Afghanistan My Last Tour: View From A Gunner’s Turret - It has been awhile since I have crawled up in the gunner’s turret and took on the responsibility of a gunner. On today’s mission, this was my position. Admittedly, I don’t favor being a gunner because of my height and size (and age) because it’s very demanding and your team relies on your keen sense of sight and hearing to protect the convoy. But our regular gunners were all tasked with mentoring the soldiers on shooting NATO M-16 rifles, leaving three AF qualified crew serve weapon operators for the mission. So I agreed to strap on the binding gunner’s harness and be perched up in the turret for a day. Being in the turret is a much different experience than being completely surrounded by thick bullet-proof glass and bulky armor. It allows the gunner to view into the hidden mud-brick walled compounds and a chance to experience the various sights and scenes of Afghanistan. (READ MORE)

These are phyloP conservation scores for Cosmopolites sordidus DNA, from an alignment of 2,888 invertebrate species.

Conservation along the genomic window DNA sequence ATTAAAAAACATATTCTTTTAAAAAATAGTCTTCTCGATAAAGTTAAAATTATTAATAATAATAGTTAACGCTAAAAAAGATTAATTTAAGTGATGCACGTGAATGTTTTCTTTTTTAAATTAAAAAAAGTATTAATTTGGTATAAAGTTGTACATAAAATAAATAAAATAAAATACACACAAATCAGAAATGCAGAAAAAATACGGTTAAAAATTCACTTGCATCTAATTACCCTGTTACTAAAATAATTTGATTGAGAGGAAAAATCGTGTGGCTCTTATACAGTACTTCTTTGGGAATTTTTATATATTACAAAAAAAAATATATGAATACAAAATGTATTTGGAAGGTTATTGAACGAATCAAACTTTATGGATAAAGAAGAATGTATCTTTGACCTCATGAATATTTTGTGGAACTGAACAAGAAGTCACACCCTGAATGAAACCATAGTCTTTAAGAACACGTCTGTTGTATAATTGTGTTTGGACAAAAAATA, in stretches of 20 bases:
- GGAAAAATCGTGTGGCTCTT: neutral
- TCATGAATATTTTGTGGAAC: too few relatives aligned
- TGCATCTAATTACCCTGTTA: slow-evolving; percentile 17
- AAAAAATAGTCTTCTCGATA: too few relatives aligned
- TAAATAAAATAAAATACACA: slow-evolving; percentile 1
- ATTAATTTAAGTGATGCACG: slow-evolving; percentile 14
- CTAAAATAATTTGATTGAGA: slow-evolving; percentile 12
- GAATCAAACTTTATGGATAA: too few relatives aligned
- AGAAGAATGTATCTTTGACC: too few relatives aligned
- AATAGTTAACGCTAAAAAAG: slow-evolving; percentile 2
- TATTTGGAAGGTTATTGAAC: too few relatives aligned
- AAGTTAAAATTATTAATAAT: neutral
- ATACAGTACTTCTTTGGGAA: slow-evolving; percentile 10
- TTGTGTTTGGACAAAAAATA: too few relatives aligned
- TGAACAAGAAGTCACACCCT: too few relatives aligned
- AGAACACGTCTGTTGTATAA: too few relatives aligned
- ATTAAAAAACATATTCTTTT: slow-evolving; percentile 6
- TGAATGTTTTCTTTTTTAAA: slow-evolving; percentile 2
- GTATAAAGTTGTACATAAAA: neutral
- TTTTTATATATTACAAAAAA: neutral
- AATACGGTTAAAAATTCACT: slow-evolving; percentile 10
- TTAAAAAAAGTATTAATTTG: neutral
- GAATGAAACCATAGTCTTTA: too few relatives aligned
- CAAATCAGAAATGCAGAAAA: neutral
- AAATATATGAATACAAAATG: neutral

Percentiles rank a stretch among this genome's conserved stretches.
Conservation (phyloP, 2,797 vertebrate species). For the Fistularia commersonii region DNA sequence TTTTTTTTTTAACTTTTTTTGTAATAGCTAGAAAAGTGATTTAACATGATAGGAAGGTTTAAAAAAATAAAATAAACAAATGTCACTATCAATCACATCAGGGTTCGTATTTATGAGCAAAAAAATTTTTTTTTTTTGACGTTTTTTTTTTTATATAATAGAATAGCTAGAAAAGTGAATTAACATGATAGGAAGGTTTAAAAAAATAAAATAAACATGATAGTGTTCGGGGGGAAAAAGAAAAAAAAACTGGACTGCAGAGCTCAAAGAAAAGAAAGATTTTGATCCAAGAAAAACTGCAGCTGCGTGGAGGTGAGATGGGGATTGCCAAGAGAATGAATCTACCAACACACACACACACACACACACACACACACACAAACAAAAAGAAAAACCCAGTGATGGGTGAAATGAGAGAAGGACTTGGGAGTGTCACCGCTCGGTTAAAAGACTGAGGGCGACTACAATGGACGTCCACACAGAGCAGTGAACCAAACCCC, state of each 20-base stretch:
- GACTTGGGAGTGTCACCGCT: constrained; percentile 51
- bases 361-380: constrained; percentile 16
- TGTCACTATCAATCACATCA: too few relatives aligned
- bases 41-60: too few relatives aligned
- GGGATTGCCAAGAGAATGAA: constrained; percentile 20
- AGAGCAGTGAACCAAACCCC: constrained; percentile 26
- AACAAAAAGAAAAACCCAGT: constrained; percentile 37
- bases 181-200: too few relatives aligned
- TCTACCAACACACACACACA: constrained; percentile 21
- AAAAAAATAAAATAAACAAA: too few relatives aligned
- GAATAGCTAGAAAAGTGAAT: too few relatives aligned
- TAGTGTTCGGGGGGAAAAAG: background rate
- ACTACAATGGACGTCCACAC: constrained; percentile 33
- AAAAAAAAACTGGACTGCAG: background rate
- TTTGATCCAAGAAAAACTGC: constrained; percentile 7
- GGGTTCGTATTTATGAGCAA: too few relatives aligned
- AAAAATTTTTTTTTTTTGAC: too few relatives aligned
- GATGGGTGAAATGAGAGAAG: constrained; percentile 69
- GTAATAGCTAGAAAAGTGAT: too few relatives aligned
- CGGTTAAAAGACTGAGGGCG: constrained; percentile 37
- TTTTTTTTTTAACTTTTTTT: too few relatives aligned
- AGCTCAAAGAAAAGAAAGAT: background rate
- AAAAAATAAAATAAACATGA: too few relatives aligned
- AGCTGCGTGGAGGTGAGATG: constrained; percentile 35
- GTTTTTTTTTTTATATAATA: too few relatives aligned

Free Range International: Escalation of Force - I have written on this topic many times before; most of you have by now seen this article from the New York Times: Tighter Rules Fail to Stem Deaths of Innocent Afghans at Checkpoints. Here are the first two paragraphs: “American and NATO troops firing from passing convoys and military checkpoints have killed 30 Afghans and wounded 80 others since last summer, but in no instance did the victims prove to be a danger to troops, according to military officials in Kabul. ‘We have shot an amazing number of people, but to my knowledge, none has ever proven to be a threat,’ said Gen. Stanley A. McChrystal, who became the senior American and NATO commander in Afghanistan last year. His comments came during a recent videoconference to answer questions from troops in the field about civilian casualties.” As usual the reporting or at least the title is deceptive. There may be Afghans shot at checkpoints but that seems to be a very rare occurrence. Most of these shootings occur in escalation of force incidents involving rear vehicle turret gunners. (READ MORE)